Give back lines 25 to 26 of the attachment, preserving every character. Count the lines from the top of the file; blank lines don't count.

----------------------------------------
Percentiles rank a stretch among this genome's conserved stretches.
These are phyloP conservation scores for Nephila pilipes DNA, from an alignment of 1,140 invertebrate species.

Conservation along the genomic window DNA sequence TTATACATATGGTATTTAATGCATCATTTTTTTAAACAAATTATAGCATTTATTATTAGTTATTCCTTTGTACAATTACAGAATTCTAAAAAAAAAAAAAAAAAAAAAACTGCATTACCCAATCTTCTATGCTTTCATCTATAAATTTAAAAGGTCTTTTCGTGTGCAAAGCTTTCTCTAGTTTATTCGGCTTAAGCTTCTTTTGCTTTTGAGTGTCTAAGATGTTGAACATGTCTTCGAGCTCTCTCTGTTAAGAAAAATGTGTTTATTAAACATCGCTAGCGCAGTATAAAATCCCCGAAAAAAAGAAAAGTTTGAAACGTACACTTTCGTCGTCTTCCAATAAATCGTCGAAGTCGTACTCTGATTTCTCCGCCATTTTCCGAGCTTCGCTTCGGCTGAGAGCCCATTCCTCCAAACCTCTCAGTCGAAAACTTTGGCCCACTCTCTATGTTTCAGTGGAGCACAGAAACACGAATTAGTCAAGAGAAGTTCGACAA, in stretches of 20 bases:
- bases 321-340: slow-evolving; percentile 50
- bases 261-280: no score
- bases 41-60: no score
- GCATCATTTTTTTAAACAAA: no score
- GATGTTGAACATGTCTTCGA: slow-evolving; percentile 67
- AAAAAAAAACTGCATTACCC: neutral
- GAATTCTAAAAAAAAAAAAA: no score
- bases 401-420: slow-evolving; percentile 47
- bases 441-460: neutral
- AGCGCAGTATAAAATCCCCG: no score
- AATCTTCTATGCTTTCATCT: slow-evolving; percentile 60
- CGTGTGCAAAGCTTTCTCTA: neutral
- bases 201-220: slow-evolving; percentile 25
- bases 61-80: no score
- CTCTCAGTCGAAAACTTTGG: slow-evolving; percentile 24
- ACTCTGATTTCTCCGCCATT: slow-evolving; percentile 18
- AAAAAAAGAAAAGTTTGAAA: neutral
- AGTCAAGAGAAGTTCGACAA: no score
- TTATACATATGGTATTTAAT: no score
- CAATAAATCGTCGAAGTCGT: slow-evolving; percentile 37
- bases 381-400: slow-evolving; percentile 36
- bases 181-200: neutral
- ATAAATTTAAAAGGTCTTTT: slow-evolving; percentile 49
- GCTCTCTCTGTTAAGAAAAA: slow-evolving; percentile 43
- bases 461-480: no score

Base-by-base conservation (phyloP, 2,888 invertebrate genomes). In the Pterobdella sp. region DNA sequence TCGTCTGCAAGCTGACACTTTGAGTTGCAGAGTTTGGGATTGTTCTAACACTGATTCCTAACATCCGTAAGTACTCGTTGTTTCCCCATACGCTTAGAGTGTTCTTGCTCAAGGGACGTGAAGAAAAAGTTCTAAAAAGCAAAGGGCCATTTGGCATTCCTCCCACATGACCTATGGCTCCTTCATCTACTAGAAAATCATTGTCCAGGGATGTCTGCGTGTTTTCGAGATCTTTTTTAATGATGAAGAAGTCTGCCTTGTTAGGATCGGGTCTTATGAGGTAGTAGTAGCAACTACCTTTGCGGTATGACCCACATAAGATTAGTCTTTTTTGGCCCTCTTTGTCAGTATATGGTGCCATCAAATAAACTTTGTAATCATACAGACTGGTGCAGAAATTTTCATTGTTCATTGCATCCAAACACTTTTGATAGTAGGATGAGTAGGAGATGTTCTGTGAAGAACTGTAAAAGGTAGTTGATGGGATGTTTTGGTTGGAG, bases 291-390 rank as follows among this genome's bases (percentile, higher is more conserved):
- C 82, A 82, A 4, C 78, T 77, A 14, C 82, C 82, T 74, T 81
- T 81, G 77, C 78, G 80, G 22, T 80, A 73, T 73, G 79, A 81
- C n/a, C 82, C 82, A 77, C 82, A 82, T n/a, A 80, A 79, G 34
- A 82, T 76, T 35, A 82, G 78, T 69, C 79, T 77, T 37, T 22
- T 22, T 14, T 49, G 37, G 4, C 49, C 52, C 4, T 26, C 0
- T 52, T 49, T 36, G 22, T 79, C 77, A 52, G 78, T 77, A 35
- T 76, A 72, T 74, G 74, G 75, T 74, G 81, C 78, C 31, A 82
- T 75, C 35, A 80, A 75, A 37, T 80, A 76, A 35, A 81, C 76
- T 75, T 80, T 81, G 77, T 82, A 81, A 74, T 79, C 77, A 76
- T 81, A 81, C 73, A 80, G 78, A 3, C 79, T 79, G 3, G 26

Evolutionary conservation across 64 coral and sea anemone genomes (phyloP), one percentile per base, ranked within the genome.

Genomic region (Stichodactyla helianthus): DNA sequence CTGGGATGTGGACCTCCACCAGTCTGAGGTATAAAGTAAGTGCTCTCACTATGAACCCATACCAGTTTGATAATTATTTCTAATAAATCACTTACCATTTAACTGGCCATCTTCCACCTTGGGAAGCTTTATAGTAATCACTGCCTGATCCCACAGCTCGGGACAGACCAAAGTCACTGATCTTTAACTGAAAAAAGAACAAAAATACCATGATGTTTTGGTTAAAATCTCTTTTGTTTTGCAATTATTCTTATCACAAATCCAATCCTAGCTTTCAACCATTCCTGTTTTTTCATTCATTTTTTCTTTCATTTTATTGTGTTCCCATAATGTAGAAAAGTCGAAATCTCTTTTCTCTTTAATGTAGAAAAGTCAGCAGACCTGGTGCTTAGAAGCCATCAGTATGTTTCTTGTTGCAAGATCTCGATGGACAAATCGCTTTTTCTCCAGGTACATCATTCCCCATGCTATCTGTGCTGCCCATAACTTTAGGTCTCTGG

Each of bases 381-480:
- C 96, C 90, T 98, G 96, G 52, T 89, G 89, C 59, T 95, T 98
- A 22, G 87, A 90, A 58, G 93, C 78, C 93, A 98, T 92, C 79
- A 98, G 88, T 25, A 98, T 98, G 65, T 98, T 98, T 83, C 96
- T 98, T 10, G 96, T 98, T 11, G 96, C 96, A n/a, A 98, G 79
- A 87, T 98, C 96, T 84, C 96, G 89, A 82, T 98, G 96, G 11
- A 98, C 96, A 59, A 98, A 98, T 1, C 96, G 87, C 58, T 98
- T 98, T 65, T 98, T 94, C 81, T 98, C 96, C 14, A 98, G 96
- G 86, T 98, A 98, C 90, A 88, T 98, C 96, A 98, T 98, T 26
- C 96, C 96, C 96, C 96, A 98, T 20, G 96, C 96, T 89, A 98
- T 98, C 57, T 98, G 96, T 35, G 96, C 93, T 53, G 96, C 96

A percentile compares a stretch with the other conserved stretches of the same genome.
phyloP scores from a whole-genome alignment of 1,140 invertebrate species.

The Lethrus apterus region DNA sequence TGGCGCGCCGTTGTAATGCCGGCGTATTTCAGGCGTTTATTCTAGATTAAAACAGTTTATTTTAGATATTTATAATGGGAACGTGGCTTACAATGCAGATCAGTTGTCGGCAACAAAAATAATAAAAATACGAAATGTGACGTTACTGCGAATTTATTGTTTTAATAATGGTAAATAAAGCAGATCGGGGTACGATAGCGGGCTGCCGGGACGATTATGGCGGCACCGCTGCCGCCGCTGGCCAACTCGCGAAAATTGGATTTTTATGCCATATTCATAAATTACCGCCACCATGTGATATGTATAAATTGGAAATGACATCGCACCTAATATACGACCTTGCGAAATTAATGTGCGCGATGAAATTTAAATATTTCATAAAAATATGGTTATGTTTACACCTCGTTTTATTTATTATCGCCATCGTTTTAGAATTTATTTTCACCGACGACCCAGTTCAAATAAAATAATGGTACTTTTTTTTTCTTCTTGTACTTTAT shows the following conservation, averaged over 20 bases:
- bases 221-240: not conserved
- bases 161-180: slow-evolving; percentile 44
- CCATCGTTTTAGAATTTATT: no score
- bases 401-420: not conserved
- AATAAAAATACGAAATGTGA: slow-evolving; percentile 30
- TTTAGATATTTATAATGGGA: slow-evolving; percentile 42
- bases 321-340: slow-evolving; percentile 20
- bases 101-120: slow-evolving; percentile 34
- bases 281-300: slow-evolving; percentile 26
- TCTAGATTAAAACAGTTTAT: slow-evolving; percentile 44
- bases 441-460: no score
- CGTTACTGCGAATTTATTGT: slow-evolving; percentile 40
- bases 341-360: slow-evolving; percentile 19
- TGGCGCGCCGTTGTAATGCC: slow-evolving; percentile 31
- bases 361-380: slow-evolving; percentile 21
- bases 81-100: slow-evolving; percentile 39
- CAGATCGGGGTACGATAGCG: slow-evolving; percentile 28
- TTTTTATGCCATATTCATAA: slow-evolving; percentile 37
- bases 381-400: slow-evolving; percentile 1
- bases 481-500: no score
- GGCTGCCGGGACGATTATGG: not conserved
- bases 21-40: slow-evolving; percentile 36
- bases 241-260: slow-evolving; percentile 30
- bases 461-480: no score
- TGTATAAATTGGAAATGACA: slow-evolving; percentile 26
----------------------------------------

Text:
- bases 181-200: neutral
- ATAAATTTAAAAGGTCTTTT: slow-evolving; percentile 49